• Aboriginal and Torres Strait Islander stroke patients aged 18–64 years have a threefold chance of dying or being dependent at discharge compared to non-Aboriginal and Torres Strait Islander patients (Kilkenny et al., 2012).

NACCHO Aboriginal Health : Our ACCHO Members #Deadly good news stories #NACCHOagm2017 #NSW #TAS #QLD #VIC #WA #NT #SA

 

1. National : 2017 NACCHO Members’ Conference and AGM Registrations

1.2 National : 2017 NACCHO National Aboriginal Male Health Ochre Day registrations Darwin NT

2.QLD : APUNIPIMA Cape York Health Council’s Baby One Program highlighted at Growing Deadly families Forum

3. WA / AHCWA : Shot in the arm for vaccinations at Bega Garnbirringy Health Service 

4.1 VIC : VAHS Healthy Life Style Team Kirrip Six Week Challenge – Week Two has officially kicked off!

4.2 VIC : Mallee District Aboriginal Services Study will help target gambling

5.1 NSW Awabakal kicks off thier Healthy Lifestyle Challenge!

5.2 NSW : Murrumbidgee Local Health District’s Youth Vaccine Hip Hop video project

6. NT NATSIWA AMSANT 2017 Darwin Forum

7. SA Tackling Tobacco Team – Nunkuwarrin Yunti

8. Tas : Tasmania Aboriginal community and family events

9. View hundreds of ACCHO Deadly Good News Stories over past 5 years

How to submit a NACCHO Affiliate  or Members Good News Story ? 

 Email to Colin Cowell NACCHO Media    

Mobile 0401 331 251

Wednesday by 4.30 pm for publication each Thursday

1. National : 2017 NACCHO Members’ Conference and AGM Registrations

 This is an opportunity to show case grass roots best practice at the Aboriginal Community Controlled service delivery level.

In doing so honouring the theme of this year’s NACCHO Members’ Conference ‘Our Health Counts: Yesterday, Today and Tomorrow’.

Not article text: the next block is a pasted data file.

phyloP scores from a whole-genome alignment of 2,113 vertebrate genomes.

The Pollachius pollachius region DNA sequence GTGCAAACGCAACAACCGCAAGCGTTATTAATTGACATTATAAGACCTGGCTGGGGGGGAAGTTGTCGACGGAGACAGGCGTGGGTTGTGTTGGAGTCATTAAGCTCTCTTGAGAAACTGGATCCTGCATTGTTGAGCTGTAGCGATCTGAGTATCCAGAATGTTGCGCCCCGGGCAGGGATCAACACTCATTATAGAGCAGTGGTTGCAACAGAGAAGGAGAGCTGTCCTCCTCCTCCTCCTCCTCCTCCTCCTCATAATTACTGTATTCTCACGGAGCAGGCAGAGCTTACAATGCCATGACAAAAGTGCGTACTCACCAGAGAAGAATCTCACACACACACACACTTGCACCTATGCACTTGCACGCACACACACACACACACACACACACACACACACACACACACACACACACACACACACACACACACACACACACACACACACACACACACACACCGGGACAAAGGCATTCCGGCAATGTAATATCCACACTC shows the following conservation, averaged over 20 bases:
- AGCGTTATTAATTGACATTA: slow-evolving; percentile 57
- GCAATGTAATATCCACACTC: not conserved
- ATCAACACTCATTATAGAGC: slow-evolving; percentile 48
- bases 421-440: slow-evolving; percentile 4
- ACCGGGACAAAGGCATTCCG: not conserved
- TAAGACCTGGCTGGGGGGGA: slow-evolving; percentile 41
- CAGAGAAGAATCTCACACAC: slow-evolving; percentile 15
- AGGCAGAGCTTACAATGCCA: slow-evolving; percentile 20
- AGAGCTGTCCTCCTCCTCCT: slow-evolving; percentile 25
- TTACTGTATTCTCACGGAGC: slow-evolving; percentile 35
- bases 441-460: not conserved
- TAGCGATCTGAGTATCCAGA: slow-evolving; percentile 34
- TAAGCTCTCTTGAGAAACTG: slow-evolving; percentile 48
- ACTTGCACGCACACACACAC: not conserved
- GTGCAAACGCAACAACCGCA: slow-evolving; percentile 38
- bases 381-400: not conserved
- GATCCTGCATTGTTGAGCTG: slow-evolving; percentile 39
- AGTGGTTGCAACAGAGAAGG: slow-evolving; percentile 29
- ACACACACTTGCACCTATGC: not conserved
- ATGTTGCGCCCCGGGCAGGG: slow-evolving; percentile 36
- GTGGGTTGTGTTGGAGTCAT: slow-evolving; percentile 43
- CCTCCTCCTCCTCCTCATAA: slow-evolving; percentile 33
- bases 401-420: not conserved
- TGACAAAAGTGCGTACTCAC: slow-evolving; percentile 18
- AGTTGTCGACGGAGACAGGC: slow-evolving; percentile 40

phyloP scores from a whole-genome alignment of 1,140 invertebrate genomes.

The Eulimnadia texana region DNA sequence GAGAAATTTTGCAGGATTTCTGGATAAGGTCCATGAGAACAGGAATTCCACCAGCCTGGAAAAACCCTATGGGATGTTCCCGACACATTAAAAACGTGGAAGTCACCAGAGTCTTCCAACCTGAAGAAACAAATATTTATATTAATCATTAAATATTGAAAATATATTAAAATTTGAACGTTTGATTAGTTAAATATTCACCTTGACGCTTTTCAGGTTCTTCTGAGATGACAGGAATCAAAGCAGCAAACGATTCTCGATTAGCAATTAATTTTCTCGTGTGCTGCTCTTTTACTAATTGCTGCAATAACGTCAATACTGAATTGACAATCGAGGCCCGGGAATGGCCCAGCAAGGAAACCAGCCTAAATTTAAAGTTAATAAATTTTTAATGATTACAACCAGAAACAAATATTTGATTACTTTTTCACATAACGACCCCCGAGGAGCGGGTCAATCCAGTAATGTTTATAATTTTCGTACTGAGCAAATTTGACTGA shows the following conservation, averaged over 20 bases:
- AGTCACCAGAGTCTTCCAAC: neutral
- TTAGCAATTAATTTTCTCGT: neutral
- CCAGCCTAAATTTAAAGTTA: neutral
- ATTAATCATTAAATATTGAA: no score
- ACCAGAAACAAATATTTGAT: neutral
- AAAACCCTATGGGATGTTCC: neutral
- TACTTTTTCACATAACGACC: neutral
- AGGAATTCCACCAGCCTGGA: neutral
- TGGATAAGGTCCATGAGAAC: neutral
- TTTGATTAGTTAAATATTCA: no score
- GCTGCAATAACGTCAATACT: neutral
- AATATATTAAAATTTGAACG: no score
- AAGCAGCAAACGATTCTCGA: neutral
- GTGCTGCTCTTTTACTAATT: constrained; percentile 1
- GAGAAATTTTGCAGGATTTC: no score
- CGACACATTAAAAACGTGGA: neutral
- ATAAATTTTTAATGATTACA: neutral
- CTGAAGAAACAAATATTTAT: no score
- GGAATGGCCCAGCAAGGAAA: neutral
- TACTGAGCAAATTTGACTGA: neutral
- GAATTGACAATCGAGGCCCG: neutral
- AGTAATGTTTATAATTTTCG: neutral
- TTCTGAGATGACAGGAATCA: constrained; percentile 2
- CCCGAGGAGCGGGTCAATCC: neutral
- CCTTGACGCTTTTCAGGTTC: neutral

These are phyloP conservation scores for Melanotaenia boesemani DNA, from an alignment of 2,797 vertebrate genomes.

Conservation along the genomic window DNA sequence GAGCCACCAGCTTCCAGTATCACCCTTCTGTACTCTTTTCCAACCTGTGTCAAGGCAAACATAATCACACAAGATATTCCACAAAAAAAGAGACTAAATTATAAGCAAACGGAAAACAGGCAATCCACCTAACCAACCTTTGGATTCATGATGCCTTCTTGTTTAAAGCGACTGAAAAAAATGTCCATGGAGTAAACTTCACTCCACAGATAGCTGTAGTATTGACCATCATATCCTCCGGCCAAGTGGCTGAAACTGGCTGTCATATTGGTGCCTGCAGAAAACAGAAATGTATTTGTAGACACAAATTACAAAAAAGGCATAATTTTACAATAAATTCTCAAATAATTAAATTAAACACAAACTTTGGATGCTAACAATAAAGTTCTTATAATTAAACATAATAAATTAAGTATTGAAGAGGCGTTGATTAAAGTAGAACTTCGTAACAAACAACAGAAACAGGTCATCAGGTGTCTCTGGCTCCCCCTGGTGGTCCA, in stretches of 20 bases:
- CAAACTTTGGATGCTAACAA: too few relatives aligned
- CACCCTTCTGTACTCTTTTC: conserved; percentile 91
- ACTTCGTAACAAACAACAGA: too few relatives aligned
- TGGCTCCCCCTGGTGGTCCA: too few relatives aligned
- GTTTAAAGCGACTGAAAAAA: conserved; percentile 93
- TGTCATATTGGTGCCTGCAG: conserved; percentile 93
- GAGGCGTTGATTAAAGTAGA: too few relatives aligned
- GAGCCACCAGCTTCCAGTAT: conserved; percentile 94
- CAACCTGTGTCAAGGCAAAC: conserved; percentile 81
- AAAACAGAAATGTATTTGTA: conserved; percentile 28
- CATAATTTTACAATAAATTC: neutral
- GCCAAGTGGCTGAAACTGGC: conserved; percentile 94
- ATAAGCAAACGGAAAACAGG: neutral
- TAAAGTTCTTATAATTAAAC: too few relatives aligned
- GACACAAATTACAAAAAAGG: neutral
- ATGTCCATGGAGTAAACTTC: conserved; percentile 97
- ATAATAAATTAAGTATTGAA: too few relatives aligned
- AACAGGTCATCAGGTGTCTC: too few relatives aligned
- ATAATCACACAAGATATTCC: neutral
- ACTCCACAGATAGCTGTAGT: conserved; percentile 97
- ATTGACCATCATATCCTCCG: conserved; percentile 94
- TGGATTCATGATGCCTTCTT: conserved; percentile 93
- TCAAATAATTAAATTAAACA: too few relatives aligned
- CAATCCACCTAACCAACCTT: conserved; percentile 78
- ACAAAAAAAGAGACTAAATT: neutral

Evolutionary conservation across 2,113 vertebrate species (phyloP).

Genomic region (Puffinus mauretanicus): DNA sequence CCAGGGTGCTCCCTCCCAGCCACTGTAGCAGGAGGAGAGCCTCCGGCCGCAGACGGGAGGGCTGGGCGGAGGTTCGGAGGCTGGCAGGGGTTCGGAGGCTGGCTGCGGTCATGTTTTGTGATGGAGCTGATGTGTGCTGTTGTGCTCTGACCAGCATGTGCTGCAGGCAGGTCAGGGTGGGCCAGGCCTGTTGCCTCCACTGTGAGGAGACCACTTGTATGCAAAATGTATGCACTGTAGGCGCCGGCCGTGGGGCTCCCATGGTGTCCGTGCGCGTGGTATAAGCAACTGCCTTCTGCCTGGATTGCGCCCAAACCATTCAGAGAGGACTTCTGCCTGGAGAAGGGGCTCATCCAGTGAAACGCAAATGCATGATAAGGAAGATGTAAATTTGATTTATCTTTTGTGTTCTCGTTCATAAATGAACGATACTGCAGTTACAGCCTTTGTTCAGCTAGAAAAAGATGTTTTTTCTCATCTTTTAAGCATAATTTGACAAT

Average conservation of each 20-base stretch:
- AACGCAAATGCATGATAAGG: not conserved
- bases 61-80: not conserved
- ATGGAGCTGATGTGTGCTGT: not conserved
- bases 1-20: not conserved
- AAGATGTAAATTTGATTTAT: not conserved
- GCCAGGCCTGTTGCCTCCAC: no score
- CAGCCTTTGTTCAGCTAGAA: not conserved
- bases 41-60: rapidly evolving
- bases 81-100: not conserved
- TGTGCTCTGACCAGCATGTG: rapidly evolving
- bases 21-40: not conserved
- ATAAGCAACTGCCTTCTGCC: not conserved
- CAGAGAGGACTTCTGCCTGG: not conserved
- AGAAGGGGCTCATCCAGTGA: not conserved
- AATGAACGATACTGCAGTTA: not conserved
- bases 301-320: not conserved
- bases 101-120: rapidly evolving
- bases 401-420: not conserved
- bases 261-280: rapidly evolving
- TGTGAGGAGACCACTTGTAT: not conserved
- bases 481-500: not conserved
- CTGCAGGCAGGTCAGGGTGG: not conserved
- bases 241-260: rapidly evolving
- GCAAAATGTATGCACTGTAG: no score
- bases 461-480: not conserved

NACCHO Conference Website

1.2 National : 2017 NACCHO National Aboriginal Male Health Ochre Day registrations Darwin NT

Register HERE

 

2.QLD : APUNIPIMA Cape York Health Council’s Baby One Program highlighted at Growing Deadly families Forum.

APUNIPIMA Cape York Health Council’s Baby One Program has been highlighted at this month’s Queensland Clinical senate’s Growing Deadly families Forum.

The Forum focused on improving the health of Queensland’s indigenous women and families through a healthier start to life.

Apunipima’s johanna Neville and Florida Getawan told delegates about the council’s award-winning Indigenous-led Baby One Program, which is an integral part of antenatal care in Cape York. It runs from pregnancy until the baby is 1000 days old.

“Baby Baskets (full of useful and essential items) are integral feature of the Baby One Program, are provided to families at key times during pregnancy and the postnatal period,” Ms Neville told delegates.

“The baskets act as both an incentive to encourage families to engage with health care providers, as a catalyst to health education and as a means to provide essential items to families in Cape York.”

Ms Getawan, who helps deliver the Baby One Program in cairns and Kowanyama, said home visits make a difference when it comes to mothers receiving care.

“As a maternal and child-health worker I spend time educating pregnant women about healthy eating, what’s good and what’s not good for them during pregnancy such as the dangers of smoking, and safe sleeping for bubba”, she said.

“ I love doing home visits and yarning with mothers about healthy parenting, and being a support person for them in their own space.

“I love being there for families who are too shy to come to the clinic so, if I can, I engage with them in their own environment.

“I love watching mothers grow because I have had seven pregnancies myself and can relate to what they are going through, and I am able to develop a healthy relationship with them.”


3. WA / AHCWA : Shot in the arm for vaccinations at Bega Garnbirringy Health Service 

An Aboriginal health worker from Kalgoorlie is the latest to complete a program that teaches how to administer vaccinations to children.

The Bega Garnbirringy Health Service health worker graduated after taking part in the two-week course at the Nindila training Centre in Kalgoorlie.

The Aboriginal Health Council of Western Australia (AHCWA) launched the training program for Aboriginal health workers in partnership with the Communicable Disease Control Directorate at the Department of health in March 2015.